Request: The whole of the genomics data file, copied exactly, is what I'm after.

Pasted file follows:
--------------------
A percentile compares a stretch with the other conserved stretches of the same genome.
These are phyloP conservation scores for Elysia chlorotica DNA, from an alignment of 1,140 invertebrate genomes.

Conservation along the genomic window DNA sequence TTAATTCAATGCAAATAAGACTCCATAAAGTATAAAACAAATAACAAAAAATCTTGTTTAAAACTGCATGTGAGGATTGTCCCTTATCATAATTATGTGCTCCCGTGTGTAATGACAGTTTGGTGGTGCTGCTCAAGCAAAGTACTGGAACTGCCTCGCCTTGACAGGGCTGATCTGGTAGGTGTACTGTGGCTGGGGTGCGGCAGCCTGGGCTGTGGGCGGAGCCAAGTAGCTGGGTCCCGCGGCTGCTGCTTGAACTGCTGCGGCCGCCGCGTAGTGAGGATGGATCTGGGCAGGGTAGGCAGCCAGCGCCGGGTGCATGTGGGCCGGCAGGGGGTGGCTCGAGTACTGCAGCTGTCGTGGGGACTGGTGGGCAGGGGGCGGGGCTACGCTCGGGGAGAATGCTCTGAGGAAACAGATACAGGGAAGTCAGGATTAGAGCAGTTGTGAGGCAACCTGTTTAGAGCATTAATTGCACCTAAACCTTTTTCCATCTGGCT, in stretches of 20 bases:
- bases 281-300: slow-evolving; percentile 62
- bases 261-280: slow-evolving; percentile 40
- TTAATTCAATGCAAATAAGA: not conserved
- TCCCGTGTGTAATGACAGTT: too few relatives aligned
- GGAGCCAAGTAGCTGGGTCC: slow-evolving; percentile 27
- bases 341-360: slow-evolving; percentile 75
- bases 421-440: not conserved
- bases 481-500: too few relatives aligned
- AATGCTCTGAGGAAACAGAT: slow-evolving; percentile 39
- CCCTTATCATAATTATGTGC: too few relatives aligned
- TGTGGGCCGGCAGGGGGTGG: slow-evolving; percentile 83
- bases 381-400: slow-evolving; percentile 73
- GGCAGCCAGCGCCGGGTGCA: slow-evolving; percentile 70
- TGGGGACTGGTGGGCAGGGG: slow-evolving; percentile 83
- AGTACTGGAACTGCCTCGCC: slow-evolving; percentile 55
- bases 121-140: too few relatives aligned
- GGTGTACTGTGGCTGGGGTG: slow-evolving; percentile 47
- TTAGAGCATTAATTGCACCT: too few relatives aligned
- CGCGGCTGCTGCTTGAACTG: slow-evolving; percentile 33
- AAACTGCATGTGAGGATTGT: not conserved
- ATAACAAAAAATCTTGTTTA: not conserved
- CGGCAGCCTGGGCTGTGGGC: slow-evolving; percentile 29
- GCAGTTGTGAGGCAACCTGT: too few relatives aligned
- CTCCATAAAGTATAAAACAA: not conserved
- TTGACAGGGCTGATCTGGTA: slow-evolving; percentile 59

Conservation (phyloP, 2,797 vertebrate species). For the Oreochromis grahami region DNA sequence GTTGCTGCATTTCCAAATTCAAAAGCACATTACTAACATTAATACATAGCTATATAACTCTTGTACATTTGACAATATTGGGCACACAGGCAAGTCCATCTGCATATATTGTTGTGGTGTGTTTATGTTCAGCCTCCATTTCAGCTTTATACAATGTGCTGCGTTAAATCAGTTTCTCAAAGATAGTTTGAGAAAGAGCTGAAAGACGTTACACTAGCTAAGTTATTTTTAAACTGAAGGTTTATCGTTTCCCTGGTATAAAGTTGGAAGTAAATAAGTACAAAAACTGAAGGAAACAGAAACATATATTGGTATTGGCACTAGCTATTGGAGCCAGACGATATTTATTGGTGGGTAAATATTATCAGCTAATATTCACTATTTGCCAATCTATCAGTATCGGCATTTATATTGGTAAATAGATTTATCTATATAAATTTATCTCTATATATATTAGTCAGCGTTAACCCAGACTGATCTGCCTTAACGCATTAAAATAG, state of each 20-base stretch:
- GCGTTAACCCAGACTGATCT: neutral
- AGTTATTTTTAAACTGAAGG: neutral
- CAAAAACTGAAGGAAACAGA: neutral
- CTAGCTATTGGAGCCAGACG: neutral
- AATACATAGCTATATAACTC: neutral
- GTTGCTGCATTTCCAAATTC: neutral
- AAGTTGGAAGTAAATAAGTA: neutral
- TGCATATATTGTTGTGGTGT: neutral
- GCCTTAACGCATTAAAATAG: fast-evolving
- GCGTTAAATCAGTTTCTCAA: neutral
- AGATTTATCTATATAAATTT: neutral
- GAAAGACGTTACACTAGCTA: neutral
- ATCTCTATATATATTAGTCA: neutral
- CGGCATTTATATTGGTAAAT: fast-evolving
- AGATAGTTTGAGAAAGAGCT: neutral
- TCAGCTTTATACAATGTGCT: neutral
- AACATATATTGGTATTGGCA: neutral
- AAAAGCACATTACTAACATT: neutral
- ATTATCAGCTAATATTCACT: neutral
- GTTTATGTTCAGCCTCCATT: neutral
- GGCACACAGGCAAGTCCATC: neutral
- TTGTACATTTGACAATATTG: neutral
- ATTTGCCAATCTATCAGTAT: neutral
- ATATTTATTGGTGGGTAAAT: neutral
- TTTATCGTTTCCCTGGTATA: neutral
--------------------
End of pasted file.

A percentile compares a stretch with the other conserved stretches of the same genome.
These are phyloP conservation scores for Elysia chlorotica DNA, from an alignment of 1,140 invertebrate genomes.

Conservation along the genomic window DNA sequence TTAATTCAATGCAAATAAGACTCCATAAAGTATAAAACAAATAACAAAAAATCTTGTTTAAAACTGCATGTGAGGATTGTCCCTTATCATAATTATGTGCTCCCGTGTGTAATGACAGTTTGGTGGTGCTGCTCAAGCAAAGTACTGGAACTGCCTCGCCTTGACAGGGCTGATCTGGTAGGTGTACTGTGGCTGGGGTGCGGCAGCCTGGGCTGTGGGCGGAGCCAAGTAGCTGGGTCCCGCGGCTGCTGCTTGAACTGCTGCGGCCGCCGCGTAGTGAGGATGGATCTGGGCAGGGTAGGCAGCCAGCGCCGGGTGCATGTGGGCCGGCAGGGGGTGGCTCGAGTACTGCAGCTGTCGTGGGGACTGGTGGGCAGGGGGCGGGGCTACGCTCGGGGAGAATGCTCTGAGGAAACAGATACAGGGAAGTCAGGATTAGAGCAGTTGTGAGGCAACCTGTTTAGAGCATTAATTGCACCTAAACCTTTTTCCATCTGGCT, in stretches of 20 bases:
- bases 281-300: slow-evolving; percentile 62
- bases 261-280: slow-evolving; percentile 40
- TTAATTCAATGCAAATAAGA: not conserved
- TCCCGTGTGTAATGACAGTT: too few relatives aligned
- GGAGCCAAGTAGCTGGGTCC: slow-evolving; percentile 27
- bases 341-360: slow-evolving; percentile 75
- bases 421-440: not conserved
- bases 481-500: too few relatives aligned
- AATGCTCTGAGGAAACAGAT: slow-evolving; percentile 39
- CCCTTATCATAATTATGTGC: too few relatives aligned
- TGTGGGCCGGCAGGGGGTGG: slow-evolving; percentile 83
- bases 381-400: slow-evolving; percentile 73
- GGCAGCCAGCGCCGGGTGCA: slow-evolving; percentile 70
- TGGGGACTGGTGGGCAGGGG: slow-evolving; percentile 83
- AGTACTGGAACTGCCTCGCC: slow-evolving; percentile 55
- bases 121-140: too few relatives aligned
- GGTGTACTGTGGCTGGGGTG: slow-evolving; percentile 47
- TTAGAGCATTAATTGCACCT: too few relatives aligned
- CGCGGCTGCTGCTTGAACTG: slow-evolving; percentile 33
- AAACTGCATGTGAGGATTGT: not conserved
- ATAACAAAAAATCTTGTTTA: not conserved
- CGGCAGCCTGGGCTGTGGGC: slow-evolving; percentile 29
- GCAGTTGTGAGGCAACCTGT: too few relatives aligned
- CTCCATAAAGTATAAAACAA: not conserved
- TTGACAGGGCTGATCTGGTA: slow-evolving; percentile 59

Conservation (phyloP, 2,797 vertebrate species). For the Oreochromis grahami region DNA sequence GTTGCTGCATTTCCAAATTCAAAAGCACATTACTAACATTAATACATAGCTATATAACTCTTGTACATTTGACAATATTGGGCACACAGGCAAGTCCATCTGCATATATTGTTGTGGTGTGTTTATGTTCAGCCTCCATTTCAGCTTTATACAATGTGCTGCGTTAAATCAGTTTCTCAAAGATAGTTTGAGAAAGAGCTGAAAGACGTTACACTAGCTAAGTTATTTTTAAACTGAAGGTTTATCGTTTCCCTGGTATAAAGTTGGAAGTAAATAAGTACAAAAACTGAAGGAAACAGAAACATATATTGGTATTGGCACTAGCTATTGGAGCCAGACGATATTTATTGGTGGGTAAATATTATCAGCTAATATTCACTATTTGCCAATCTATCAGTATCGGCATTTATATTGGTAAATAGATTTATCTATATAAATTTATCTCTATATATATTAGTCAGCGTTAACCCAGACTGATCTGCCTTAACGCATTAAAATAG, state of each 20-base stretch:
- GCGTTAACCCAGACTGATCT: neutral
- AGTTATTTTTAAACTGAAGG: neutral
- CAAAAACTGAAGGAAACAGA: neutral
- CTAGCTATTGGAGCCAGACG: neutral
- AATACATAGCTATATAACTC: neutral
- GTTGCTGCATTTCCAAATTC: neutral
- AAGTTGGAAGTAAATAAGTA: neutral
- TGCATATATTGTTGTGGTGT: neutral
- GCCTTAACGCATTAAAATAG: fast-evolving
- GCGTTAAATCAGTTTCTCAA: neutral
- AGATTTATCTATATAAATTT: neutral
- GAAAGACGTTACACTAGCTA: neutral
- ATCTCTATATATATTAGTCA: neutral
- CGGCATTTATATTGGTAAAT: fast-evolving
- AGATAGTTTGAGAAAGAGCT: neutral
- TCAGCTTTATACAATGTGCT: neutral
- AACATATATTGGTATTGGCA: neutral
- AAAAGCACATTACTAACATT: neutral
- ATTATCAGCTAATATTCACT: neutral
- GTTTATGTTCAGCCTCCATT: neutral
- GGCACACAGGCAAGTCCATC: neutral
- TTGTACATTTGACAATATTG: neutral
- ATTTGCCAATCTATCAGTAT: neutral
- ATATTTATTGGTGGGTAAAT: neutral
- TTTATCGTTTCCCTGGTATA: neutral